Loan Charge and Taxpayer Fairness All-Party Parliamentary Group seeks input from accountants, lawyers and tax advisers who work with contractors in-scope of the loan charge policy
Senior Editor, UK
Published: 16 Jun 2022 11:10
A cross-party group of MPs are broadening their investigation into the impact the government’s controversial anti-disguised remuneration loan charge policy is having on the IT contractor community.
Having invited contractors in-scope of the policy to share their experiences of living under the shadow of the loan charge in March 2022, the Loan Charge and Taxpayer Fairness All-Party Parliamentary Group (APPG) has now launched a second call for evidence.
This one is set to run until Friday 15 July 2022 and is seeking input from accountants, tax advisers and lawyers who provide help and support to contractors as they negotiate their loan charge investigations with HM Revenue & Customs (HMRC).
The APPG said in a statement: “Since the formation of the APPG back in 2018, considerable amounts of important evidence have been provided, both in writing and in oral evidence, by professional advisers… and it is hoped that the second tranche of evidence will further demonstrate the reality of the policy on people and their families, something that HMRC and the Treasury continue to seek to ignore and deny.
“The insight from professional advisers, who represent and are assisting individuals, will be invaluable in giving an oversight of the situation their clients are in and of their own experiences of dealing with HMRC.”
The APPG said that even in instances where contractors have reached a settlement with HMRC, it is still keen to hear from the advisers who worked with them through that process and is inviting them to share their feedback via a PDF form on the group’s website.
The loan charge policy, introduced in the 2017 Budget, is geared towards recouping the tax HMRC claims that contractors avoided paying by opting to have part of their salary paid to them in the form of non-taxable loans when working on assignments between December 2010 and 5 April 2019.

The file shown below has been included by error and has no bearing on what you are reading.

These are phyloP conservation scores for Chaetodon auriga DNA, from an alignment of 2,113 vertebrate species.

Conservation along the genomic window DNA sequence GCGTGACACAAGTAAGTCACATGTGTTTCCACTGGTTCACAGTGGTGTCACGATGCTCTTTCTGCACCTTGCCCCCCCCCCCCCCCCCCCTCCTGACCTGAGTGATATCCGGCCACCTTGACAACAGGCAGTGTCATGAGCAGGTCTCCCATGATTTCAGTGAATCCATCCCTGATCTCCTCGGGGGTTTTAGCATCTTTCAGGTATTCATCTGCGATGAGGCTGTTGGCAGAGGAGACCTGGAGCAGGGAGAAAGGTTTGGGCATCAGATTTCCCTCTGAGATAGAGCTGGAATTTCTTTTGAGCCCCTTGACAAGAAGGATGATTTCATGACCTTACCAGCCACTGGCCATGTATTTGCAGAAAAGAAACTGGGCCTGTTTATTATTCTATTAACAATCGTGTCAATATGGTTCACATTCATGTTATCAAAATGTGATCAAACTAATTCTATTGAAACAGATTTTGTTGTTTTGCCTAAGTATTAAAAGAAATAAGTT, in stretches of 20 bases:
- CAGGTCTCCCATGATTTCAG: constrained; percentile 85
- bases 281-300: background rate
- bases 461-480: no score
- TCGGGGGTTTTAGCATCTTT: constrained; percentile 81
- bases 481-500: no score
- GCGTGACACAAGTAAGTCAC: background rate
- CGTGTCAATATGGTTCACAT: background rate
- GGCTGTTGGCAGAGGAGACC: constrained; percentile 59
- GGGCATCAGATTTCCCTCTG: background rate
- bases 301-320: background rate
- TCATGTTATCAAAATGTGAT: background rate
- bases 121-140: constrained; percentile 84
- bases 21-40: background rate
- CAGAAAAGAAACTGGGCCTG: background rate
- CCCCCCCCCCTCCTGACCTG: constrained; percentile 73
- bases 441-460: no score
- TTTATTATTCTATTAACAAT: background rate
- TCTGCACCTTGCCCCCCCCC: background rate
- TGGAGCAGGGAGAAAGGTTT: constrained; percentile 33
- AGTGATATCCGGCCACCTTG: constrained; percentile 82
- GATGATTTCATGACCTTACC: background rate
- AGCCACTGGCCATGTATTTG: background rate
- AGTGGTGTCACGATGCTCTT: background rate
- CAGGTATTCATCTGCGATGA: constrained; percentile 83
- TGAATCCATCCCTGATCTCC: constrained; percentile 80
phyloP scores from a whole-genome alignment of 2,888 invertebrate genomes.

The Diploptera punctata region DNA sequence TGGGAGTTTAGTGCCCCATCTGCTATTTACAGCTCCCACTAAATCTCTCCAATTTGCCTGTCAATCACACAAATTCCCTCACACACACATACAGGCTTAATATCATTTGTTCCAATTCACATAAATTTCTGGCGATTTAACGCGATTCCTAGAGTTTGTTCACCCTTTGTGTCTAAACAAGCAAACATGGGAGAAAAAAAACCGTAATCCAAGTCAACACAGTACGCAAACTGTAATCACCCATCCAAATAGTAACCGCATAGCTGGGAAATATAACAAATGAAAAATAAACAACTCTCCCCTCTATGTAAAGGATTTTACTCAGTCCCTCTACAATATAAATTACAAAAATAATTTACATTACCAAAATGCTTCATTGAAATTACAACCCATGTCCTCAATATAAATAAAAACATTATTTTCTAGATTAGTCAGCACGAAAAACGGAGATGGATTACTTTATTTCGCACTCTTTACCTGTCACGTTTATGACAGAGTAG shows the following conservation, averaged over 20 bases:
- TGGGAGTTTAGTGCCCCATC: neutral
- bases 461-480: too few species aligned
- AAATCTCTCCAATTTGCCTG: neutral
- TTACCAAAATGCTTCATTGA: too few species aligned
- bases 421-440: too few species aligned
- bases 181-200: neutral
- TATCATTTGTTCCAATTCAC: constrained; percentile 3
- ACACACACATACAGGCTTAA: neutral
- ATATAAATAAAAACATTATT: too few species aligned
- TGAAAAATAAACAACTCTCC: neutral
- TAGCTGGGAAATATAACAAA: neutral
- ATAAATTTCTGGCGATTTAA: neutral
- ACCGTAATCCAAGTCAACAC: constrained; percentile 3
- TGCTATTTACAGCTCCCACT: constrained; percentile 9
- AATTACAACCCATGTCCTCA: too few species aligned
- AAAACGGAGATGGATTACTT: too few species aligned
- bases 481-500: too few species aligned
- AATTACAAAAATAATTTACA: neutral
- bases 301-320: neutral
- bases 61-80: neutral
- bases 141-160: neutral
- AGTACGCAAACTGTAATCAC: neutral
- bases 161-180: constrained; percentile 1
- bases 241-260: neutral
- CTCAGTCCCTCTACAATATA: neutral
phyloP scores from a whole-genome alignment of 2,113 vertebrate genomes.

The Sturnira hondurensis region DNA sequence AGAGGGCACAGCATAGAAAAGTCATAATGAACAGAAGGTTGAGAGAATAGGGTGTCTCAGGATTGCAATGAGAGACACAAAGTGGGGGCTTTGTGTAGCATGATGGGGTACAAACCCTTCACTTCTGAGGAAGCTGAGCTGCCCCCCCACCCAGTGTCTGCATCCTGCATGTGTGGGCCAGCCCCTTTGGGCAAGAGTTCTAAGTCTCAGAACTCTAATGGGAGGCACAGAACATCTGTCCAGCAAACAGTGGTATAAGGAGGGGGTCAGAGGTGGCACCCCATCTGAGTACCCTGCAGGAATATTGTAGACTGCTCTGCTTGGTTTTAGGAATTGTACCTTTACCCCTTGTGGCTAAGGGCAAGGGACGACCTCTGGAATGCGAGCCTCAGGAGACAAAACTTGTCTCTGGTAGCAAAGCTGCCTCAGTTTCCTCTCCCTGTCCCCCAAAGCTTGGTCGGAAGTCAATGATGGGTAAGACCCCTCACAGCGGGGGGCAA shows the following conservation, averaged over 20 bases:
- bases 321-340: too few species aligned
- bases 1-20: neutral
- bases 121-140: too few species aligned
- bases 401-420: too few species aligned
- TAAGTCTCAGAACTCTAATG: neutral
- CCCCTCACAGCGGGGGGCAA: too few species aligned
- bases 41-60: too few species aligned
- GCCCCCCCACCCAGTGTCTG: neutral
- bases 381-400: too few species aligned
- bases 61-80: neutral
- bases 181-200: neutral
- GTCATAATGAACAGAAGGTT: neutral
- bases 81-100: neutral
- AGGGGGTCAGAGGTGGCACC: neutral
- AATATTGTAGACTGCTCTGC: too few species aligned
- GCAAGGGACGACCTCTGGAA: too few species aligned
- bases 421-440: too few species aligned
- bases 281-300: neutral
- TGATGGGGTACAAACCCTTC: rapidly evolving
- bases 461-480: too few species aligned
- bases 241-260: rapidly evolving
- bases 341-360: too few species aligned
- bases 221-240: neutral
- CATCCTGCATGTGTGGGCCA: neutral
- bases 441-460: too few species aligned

Loan-based remuneration schemes are known to have proliferated in the wake of the IR35 reforms being introduced at the turn of the millennium, with setups commonly marketed through non-compliant umbrella companies as an HMRC-approved means for contractors to bolster their take-home pay by artificially minimising their employment tax liabilities.
Thousands of IT contractors who took part in these schemes in the nine-year period to 5 April 2019 have since been landed with six-figure tax bills from HMRC, reportedly resulting in mass bankruptcies and contributing to at least eight suicides.
Sammy Wilson MP, co-chair of the Loan Charge APPG, said the information it had received so far from participants in the contractor-focused call for evidence had provided a “harrowing” insight into the toll the policy was taking on people.
“The evidence sent to us so far from individuals is compelling and also harrowing, with a shocking number of people reporting serious problems including marital breakdown, mental health issues and with a very worrying 15% of people saying they have had suicidal thoughts or actual intent,” said Wilson.
“We now wish to hear from advisers, many of whom work extremely hard doing all they can to support clients, often in the face of communication issues with HMRC. So we believe their insight will also be very valuable in demonstrating the reality of the situation – something that is, alas, ignored and denied by HMRC and the Treasury.”
Greg Smith MP, fellow Loan Charge APPG co-chair, said the group remained “deeply concerned” about the impact the policy was having on the individuals in-scope of it and their families.
“It is clear from the evidence received so far that the situation is very serious and that without change from the Treasury and HMRC, there will be devastating consequences,” he said. “We now wish to hear from advisers about the situation they face dealing with HMRC and supporting clients and we hope this will further add to the picture, which is becoming increasingly difficult for ministers to continue to ignore.”